How To Build A Character With Little To No Documentation
For the past couple of weeks I have been preparing a new historical character for an upcoming event with Historic Annapolis in preparation for Maryland Day Weekend. This past Sunday I portrayed Catherine Futier, a local laundress in Annapolis during the 1760's.
Of what information I could acquire, Catherine Futier was a free black woman and the only person in the black community documented to have a trade. While many trades peoples would advertise their services in the paper to gain new and occuring customers, Catherine chose not to advertise her services in the Maryland Gazette. Instead she got around by way of word of mouth - this not only benefited her by saving money (because printing would have been expensive during the time of the Stamp Act) but this was a good way of building a rapport with her customers. As a result, she did very well for herself and was able to rent a room and workspace at the Hogshead. Catherine also was also more than likely literate, as she needed to know how to read and write in order to conduct her business and keep tabs on what clothing items belonged to whom. Catherine was also documented to sue a white man for failure to pay for items she washed and mended for him. She supplied the money to hire a good lawyer and she won the case.
While this description of Catherine Futier sounds complete enough to tell her story, the thing is the story doesn't end here...or begin for that matter. There are still so many missing pieces to the whole puzzle! This paragraph is all I could muster up about her through assistance from Historic Annapolis and a few researcher friends of mine who knew how to pull information out of thin air; sadly there isn't any other historical documentation about Ms. Futier, other than a court case document and from a page in a book about Historic Annapolis. Wherein makes her more mysterious.....
I experienced the same dilemmas pertaining to my research while developing the character Maria Boston back in January. The only sole information I had to work with, was the court document provided.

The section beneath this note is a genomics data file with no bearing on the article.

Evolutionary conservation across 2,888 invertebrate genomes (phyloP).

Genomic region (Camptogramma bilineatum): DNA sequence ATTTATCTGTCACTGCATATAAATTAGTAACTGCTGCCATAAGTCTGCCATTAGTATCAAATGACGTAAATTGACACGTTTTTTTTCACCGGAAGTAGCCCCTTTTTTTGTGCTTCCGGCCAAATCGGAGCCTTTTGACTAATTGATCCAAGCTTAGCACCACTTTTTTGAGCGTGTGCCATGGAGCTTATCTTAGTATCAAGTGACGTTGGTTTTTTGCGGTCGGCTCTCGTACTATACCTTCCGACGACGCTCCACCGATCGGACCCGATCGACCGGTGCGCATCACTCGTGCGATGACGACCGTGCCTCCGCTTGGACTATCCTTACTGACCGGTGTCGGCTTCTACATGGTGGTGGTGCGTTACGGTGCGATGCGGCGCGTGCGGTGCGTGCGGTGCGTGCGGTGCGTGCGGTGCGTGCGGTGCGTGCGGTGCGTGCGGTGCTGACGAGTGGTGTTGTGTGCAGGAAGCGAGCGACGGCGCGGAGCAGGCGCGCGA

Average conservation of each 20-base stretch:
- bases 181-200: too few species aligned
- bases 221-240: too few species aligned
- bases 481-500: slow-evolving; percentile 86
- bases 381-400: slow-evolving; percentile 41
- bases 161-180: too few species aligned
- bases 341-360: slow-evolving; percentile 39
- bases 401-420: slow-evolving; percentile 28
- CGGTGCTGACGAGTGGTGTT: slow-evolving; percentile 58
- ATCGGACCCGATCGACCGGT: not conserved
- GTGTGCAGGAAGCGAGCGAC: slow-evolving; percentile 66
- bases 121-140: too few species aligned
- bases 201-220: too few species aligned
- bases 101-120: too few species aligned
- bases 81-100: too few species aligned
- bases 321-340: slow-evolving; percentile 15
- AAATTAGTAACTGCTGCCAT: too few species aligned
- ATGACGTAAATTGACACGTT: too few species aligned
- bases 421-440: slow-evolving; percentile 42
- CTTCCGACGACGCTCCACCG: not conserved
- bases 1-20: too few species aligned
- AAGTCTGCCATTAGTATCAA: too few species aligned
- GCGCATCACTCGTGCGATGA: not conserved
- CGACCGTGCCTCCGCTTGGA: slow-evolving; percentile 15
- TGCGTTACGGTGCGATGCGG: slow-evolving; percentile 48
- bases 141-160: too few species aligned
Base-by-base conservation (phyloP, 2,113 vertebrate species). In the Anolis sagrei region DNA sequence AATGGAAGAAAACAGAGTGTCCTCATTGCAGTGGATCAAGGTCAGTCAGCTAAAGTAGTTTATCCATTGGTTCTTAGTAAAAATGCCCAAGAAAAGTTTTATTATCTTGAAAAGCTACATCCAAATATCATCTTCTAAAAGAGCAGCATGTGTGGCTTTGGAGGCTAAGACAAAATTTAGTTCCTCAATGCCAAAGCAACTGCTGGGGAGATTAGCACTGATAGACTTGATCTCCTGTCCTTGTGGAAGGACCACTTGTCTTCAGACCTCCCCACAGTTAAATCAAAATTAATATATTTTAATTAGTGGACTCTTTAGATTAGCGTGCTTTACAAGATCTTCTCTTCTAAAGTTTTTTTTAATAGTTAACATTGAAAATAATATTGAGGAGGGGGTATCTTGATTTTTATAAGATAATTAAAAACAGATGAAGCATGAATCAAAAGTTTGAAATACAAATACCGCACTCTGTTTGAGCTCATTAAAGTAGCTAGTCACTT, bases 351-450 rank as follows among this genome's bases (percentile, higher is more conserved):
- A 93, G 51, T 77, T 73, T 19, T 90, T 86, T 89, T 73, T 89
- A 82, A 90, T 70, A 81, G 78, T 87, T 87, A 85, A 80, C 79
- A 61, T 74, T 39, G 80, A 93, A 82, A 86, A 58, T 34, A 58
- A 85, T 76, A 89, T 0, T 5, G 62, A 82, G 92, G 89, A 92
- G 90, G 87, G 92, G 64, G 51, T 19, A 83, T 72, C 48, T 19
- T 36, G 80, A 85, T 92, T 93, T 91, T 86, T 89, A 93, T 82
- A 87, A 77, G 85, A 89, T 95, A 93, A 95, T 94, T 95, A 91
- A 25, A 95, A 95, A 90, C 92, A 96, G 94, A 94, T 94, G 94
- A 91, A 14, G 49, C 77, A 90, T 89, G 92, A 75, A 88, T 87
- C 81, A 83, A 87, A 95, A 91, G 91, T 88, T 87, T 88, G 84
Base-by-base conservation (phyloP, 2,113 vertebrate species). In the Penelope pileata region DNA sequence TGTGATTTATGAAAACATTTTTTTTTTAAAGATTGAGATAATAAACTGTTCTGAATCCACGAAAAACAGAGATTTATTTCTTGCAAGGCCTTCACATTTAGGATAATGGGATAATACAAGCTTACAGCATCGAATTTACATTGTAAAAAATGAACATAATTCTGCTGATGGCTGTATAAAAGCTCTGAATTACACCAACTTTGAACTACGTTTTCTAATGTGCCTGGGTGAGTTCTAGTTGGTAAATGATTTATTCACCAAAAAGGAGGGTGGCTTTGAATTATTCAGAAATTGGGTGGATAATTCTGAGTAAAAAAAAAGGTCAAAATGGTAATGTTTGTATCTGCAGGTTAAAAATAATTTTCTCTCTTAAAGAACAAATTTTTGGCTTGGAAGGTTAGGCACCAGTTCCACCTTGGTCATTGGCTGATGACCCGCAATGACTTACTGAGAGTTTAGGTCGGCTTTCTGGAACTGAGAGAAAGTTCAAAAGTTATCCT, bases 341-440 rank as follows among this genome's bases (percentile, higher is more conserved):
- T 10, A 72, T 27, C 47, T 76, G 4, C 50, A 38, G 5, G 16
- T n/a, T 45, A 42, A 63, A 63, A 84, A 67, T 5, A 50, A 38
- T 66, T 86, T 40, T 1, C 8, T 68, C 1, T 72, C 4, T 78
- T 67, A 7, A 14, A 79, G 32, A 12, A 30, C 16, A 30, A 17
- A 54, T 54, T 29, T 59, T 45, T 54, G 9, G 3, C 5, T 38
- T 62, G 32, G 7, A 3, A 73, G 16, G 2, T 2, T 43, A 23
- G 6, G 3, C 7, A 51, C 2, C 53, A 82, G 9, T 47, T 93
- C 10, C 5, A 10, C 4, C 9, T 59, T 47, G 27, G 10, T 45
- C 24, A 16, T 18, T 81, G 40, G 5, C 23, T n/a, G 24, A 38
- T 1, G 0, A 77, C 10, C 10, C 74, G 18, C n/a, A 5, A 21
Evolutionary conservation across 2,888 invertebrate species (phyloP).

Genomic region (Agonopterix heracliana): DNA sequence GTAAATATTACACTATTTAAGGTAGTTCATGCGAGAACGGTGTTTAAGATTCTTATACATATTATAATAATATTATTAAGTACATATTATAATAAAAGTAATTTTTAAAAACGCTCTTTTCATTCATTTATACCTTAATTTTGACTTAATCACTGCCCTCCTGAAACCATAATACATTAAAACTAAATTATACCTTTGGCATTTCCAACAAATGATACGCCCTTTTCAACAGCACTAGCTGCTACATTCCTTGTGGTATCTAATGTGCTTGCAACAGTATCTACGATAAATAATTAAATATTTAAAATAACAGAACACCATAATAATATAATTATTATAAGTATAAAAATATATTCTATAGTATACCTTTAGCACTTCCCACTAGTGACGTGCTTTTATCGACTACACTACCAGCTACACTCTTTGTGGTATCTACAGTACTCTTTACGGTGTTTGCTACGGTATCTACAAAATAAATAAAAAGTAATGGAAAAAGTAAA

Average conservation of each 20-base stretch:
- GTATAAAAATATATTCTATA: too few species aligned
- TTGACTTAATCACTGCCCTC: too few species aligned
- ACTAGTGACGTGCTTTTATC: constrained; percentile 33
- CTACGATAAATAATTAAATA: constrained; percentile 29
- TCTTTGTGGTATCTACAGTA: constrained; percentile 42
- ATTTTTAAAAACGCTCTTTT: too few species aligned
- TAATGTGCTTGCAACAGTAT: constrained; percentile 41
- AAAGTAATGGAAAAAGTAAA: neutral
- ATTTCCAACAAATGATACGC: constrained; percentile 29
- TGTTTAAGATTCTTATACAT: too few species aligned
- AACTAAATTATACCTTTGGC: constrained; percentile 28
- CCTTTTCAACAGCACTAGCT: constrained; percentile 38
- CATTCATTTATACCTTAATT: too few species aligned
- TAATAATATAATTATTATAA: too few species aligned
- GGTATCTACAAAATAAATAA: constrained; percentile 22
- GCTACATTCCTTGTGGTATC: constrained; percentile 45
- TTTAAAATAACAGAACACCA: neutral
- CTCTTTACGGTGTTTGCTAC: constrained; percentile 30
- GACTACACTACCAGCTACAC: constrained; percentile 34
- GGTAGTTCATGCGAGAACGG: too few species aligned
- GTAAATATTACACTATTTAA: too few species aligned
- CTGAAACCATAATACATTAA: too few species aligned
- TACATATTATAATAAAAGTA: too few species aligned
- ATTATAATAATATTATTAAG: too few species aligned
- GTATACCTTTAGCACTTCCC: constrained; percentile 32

So, that just leaves the big question of the day: How do you build a character from very little pieces of historic information?
I'm sure there are plenty of methods out there that other Reenactors and Interpreters use when preparing to portray a historic character that has little or no documentation, but I'll just talk about the basic method of what I use.
? WHO ?
? WHAT ?
? WHAT ?
? WHEN ?
? WHERE ?
? WHY ?
? HOW ?
? HOW ?
Believe it or not, I got this idea from my English & Literature classes back in grade school. In order to understand the fundamentals of the story and the main character of the books I read at the time, my teacher would use this method as a literary formula to break down the description. This is also used commonly when it comes to writing essays. I currently use this method when developing a new character and will pair that with any references or documentation I am given. So with that in mind, when you are starting your R&D, you'd want to ask deep and complex questions such as:
Who: is the individual you are portraying?
What: is that person's occupation, social status, etc. Is there a photo, a drawing or a painting of this person? If there isn't an image of the individual, would there be any description in the reference material?
For example, there are no photos or drawings of Maria Boston or Catherine Futier but because there is documentation that Catherine is a laundress and a free black woman, she would be wearing comfortable work clothes that were meant to get dirtied; Maria being a newly freed slave, would more than likely wear clothing she acquired from her former master's plantation and built new wardrobe pieces for herself.